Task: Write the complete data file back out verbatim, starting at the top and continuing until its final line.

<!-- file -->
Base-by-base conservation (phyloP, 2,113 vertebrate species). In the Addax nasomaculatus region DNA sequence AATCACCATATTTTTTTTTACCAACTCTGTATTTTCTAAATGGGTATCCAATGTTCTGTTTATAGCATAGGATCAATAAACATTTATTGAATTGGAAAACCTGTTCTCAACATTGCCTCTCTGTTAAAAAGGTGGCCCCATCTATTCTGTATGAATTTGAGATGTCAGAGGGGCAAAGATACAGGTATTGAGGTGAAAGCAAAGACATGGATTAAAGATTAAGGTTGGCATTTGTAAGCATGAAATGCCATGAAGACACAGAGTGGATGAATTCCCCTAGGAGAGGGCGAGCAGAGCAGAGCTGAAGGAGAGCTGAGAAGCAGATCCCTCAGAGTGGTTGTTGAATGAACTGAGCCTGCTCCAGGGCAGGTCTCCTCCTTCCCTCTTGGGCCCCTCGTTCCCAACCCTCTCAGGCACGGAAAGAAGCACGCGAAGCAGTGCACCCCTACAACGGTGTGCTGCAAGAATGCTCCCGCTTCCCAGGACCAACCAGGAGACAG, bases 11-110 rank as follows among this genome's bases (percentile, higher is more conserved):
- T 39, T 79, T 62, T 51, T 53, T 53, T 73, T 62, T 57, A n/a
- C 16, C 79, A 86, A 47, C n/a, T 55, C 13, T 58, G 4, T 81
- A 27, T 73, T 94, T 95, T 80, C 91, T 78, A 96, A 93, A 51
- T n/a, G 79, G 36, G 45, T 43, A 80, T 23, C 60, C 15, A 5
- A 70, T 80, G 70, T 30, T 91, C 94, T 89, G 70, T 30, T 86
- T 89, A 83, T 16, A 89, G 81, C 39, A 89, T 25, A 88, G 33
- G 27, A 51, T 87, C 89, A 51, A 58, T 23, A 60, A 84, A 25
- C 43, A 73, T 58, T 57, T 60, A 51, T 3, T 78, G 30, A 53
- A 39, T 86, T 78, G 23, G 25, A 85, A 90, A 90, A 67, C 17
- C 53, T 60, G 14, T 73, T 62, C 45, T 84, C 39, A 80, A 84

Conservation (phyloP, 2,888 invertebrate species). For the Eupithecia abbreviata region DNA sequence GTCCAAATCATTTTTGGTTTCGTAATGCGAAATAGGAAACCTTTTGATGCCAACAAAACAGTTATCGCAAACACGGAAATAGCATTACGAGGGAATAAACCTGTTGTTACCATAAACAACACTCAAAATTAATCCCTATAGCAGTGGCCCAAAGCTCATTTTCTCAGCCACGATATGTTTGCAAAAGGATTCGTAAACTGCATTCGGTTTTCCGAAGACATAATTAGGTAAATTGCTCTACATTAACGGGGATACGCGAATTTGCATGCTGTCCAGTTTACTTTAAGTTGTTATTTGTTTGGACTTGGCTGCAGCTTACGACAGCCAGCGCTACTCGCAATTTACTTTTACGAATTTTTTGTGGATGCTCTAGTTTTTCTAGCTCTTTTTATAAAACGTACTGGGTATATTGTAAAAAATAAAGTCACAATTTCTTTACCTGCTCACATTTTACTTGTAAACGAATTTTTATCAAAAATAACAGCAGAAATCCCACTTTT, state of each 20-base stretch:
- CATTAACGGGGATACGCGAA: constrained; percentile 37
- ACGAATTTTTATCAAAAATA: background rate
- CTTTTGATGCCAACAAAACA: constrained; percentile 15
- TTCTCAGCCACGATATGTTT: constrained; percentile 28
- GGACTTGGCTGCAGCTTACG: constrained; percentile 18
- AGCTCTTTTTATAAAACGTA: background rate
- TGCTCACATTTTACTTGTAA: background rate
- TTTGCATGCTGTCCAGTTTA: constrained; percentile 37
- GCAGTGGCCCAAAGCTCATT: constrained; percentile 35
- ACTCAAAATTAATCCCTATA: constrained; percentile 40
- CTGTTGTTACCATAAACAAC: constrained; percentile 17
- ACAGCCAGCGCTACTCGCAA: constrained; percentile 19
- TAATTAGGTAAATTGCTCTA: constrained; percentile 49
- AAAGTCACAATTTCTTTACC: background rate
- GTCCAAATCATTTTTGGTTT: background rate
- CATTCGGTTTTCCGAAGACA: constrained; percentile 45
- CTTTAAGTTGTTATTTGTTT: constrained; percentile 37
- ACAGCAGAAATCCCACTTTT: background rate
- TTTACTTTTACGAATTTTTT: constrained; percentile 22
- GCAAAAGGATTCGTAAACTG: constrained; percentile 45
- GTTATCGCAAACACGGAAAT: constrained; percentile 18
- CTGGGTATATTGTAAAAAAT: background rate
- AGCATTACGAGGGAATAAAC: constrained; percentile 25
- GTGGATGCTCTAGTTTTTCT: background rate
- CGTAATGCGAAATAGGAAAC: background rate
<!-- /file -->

Base-by-base conservation (phyloP, 2,113 vertebrate species). In the Addax nasomaculatus region DNA sequence AATCACCATATTTTTTTTTACCAACTCTGTATTTTCTAAATGGGTATCCAATGTTCTGTTTATAGCATAGGATCAATAAACATTTATTGAATTGGAAAACCTGTTCTCAACATTGCCTCTCTGTTAAAAAGGTGGCCCCATCTATTCTGTATGAATTTGAGATGTCAGAGGGGCAAAGATACAGGTATTGAGGTGAAAGCAAAGACATGGATTAAAGATTAAGGTTGGCATTTGTAAGCATGAAATGCCATGAAGACACAGAGTGGATGAATTCCCCTAGGAGAGGGCGAGCAGAGCAGAGCTGAAGGAGAGCTGAGAAGCAGATCCCTCAGAGTGGTTGTTGAATGAACTGAGCCTGCTCCAGGGCAGGTCTCCTCCTTCCCTCTTGGGCCCCTCGTTCCCAACCCTCTCAGGCACGGAAAGAAGCACGCGAAGCAGTGCACCCCTACAACGGTGTGCTGCAAGAATGCTCCCGCTTCCCAGGACCAACCAGGAGACAG, bases 11-110 rank as follows among this genome's bases (percentile, higher is more conserved):
- T 39, T 79, T 62, T 51, T 53, T 53, T 73, T 62, T 57, A n/a
- C 16, C 79, A 86, A 47, C n/a, T 55, C 13, T 58, G 4, T 81
- A 27, T 73, T 94, T 95, T 80, C 91, T 78, A 96, A 93, A 51
- T n/a, G 79, G 36, G 45, T 43, A 80, T 23, C 60, C 15, A 5
- A 70, T 80, G 70, T 30, T 91, C 94, T 89, G 70, T 30, T 86
- T 89, A 83, T 16, A 89, G 81, C 39, A 89, T 25, A 88, G 33
- G 27, A 51, T 87, C 89, A 51, A 58, T 23, A 60, A 84, A 25
- C 43, A 73, T 58, T 57, T 60, A 51, T 3, T 78, G 30, A 53
- A 39, T 86, T 78, G 23, G 25, A 85, A 90, A 90, A 67, C 17
- C 53, T 60, G 14, T 73, T 62, C 45, T 84, C 39, A 80, A 84

Conservation (phyloP, 2,888 invertebrate species). For the Eupithecia abbreviata region DNA sequence GTCCAAATCATTTTTGGTTTCGTAATGCGAAATAGGAAACCTTTTGATGCCAACAAAACAGTTATCGCAAACACGGAAATAGCATTACGAGGGAATAAACCTGTTGTTACCATAAACAACACTCAAAATTAATCCCTATAGCAGTGGCCCAAAGCTCATTTTCTCAGCCACGATATGTTTGCAAAAGGATTCGTAAACTGCATTCGGTTTTCCGAAGACATAATTAGGTAAATTGCTCTACATTAACGGGGATACGCGAATTTGCATGCTGTCCAGTTTACTTTAAGTTGTTATTTGTTTGGACTTGGCTGCAGCTTACGACAGCCAGCGCTACTCGCAATTTACTTTTACGAATTTTTTGTGGATGCTCTAGTTTTTCTAGCTCTTTTTATAAAACGTACTGGGTATATTGTAAAAAATAAAGTCACAATTTCTTTACCTGCTCACATTTTACTTGTAAACGAATTTTTATCAAAAATAACAGCAGAAATCCCACTTTT, state of each 20-base stretch:
- CATTAACGGGGATACGCGAA: constrained; percentile 37
- ACGAATTTTTATCAAAAATA: background rate
- CTTTTGATGCCAACAAAACA: constrained; percentile 15
- TTCTCAGCCACGATATGTTT: constrained; percentile 28
- GGACTTGGCTGCAGCTTACG: constrained; percentile 18
- AGCTCTTTTTATAAAACGTA: background rate
- TGCTCACATTTTACTTGTAA: background rate
- TTTGCATGCTGTCCAGTTTA: constrained; percentile 37
- GCAGTGGCCCAAAGCTCATT: constrained; percentile 35
- ACTCAAAATTAATCCCTATA: constrained; percentile 40
- CTGTTGTTACCATAAACAAC: constrained; percentile 17
- ACAGCCAGCGCTACTCGCAA: constrained; percentile 19
- TAATTAGGTAAATTGCTCTA: constrained; percentile 49
- AAAGTCACAATTTCTTTACC: background rate
- GTCCAAATCATTTTTGGTTT: background rate
- CATTCGGTTTTCCGAAGACA: constrained; percentile 45
- CTTTAAGTTGTTATTTGTTT: constrained; percentile 37
- ACAGCAGAAATCCCACTTTT: background rate
- TTTACTTTTACGAATTTTTT: constrained; percentile 22
- GCAAAAGGATTCGTAAACTG: constrained; percentile 45
- GTTATCGCAAACACGGAAAT: constrained; percentile 18
- CTGGGTATATTGTAAAAAAT: background rate
- AGCATTACGAGGGAATAAAC: constrained; percentile 25
- GTGGATGCTCTAGTTTTTCT: background rate
- CGTAATGCGAAATAGGAAAC: background rate